Great Learners Trust is a seven-school multi-academy trust, established in 2014. Meetings are held at multiple locations in Buckinghamshire.
Trustees – or non-executive directors - are both charity trustees and company directors of the academy trust. The core functions of their role are: ensuring clarity of vision, ethos and strategic direction; holding executive leaders to account for the educational and financial performance of a charitable company funded by the public purse. The board of trustees manages the business of the academy trust and may exercise all the powers of the trust in compliance with its charitable objects, company and charity law. In the interests of safeguarding, all trustee appointments would be subject to an enhanced disclosure and barring service check.
Every trustee is expected to abide by the trust’s code of conduct and the seven principles of public life set out by Lord Nolan: selflessness, integrity, objectivity, accountability, openness, honesty and leadership.
The Competency Framework for Governance (DfE) 2017 details the knowledge, skills and behaviours required for effective governance: https://assets.publishing.service.gov.uk/government/uploads/system/uploads/attachment_data/file/583733/Competency_framework_for_governance_.pdf
The strategic expertise required for this role includes:
Role spec: a trustee to join the trust with experience of contributing to an effective board, and ideally with expertise in HR / personnel. The candidate should be committed to making a difference in education and should understand the power of leadership to accelerate learning.
Great Learners Trust consists of seven primary schools in Buckinghamshire. Since 2014, they share a determination to promote outstanding education for children, and a dynamic, enjoyable working environment for their staff. Not just Ofsted outstanding, but what they know to be outstanding – a rich, varied, unforgettable, lively and rewarding educational experience for every child in all the trust’s schools.Around this core purpose, each school within the GLT has its own distinct character and identity. The trust celebrates its diversity and they learn from each other.The number of pupils receiving free school meals or speaking English as a second language varies throughout the region, for example, it is higher in Aylesbury but lower in Great Missenden. Across the seven schools, the trust has 2500 pupils, employs 400 staff and has an annual budget of approximately £8.5m.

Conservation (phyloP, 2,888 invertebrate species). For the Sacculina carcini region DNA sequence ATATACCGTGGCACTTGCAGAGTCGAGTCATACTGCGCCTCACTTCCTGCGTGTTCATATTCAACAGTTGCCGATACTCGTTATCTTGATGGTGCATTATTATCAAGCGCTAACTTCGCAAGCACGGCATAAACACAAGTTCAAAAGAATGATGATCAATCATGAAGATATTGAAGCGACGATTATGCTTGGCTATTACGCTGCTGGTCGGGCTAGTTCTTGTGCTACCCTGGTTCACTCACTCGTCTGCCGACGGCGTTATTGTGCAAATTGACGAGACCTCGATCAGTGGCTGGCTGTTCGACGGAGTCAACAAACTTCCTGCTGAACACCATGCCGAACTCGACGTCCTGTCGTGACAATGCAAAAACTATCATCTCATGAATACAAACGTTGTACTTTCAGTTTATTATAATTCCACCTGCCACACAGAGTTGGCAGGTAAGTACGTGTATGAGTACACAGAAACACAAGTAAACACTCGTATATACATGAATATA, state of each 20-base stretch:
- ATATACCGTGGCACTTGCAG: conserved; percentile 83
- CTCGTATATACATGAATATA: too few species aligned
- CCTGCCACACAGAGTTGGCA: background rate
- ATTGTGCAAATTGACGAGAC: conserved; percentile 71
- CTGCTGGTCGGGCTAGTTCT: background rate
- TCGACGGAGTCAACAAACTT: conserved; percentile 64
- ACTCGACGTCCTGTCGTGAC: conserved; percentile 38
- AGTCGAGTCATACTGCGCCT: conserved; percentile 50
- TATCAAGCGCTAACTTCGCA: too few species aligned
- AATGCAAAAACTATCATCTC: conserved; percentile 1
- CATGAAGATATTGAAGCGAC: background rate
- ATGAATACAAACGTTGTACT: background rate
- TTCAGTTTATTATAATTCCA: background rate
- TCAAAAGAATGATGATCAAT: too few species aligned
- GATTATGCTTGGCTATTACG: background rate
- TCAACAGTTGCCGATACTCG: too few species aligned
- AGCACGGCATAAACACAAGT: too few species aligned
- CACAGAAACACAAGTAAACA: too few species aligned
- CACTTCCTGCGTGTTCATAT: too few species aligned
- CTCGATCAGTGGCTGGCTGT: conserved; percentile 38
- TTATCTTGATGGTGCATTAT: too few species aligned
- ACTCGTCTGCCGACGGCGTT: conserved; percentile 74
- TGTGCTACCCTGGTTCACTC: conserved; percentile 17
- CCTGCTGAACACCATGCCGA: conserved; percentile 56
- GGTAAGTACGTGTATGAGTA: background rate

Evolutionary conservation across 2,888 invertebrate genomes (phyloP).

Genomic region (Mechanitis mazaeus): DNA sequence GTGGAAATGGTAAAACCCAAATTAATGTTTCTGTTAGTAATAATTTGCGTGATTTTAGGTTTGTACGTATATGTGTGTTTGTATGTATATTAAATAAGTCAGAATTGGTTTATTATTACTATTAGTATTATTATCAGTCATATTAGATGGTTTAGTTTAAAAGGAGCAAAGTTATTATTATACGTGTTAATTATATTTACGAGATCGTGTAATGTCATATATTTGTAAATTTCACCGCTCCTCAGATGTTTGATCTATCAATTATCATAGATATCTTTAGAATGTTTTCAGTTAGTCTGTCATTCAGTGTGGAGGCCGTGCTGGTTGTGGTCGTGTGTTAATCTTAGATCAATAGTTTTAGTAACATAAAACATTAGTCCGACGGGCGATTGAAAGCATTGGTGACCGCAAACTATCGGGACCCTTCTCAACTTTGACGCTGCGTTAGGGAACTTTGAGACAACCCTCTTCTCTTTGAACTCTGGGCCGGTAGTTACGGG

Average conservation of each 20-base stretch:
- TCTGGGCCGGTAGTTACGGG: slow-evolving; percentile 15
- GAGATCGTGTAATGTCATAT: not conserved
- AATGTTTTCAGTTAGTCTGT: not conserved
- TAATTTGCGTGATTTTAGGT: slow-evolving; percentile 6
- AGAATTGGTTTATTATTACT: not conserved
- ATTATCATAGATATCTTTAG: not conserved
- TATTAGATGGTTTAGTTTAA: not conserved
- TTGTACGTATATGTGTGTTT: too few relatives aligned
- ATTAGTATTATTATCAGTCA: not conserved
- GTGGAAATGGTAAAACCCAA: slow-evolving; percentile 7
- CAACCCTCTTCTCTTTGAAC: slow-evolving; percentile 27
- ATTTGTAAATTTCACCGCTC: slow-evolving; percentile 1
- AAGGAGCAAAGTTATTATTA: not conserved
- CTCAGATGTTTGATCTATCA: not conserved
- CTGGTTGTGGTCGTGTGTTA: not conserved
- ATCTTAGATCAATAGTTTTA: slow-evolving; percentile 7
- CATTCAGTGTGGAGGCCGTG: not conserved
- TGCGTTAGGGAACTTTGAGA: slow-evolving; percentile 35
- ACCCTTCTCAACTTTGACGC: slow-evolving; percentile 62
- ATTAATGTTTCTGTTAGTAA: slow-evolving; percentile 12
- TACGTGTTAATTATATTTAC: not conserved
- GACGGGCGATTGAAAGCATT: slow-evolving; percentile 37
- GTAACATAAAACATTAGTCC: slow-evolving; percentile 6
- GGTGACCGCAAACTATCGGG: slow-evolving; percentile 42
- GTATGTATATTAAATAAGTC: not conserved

Improving the life chances of young people, particularly the disadvantaged, is critical to the UK’s social and economic success. The objective of the academies programme is to change education in England for the better by raising standards. As multi-academy trusts (MATs) grow and develop in pursuit of this objective, they face significant challenges. The skills and experience of business leaders can help these trusts and their pupils succeed.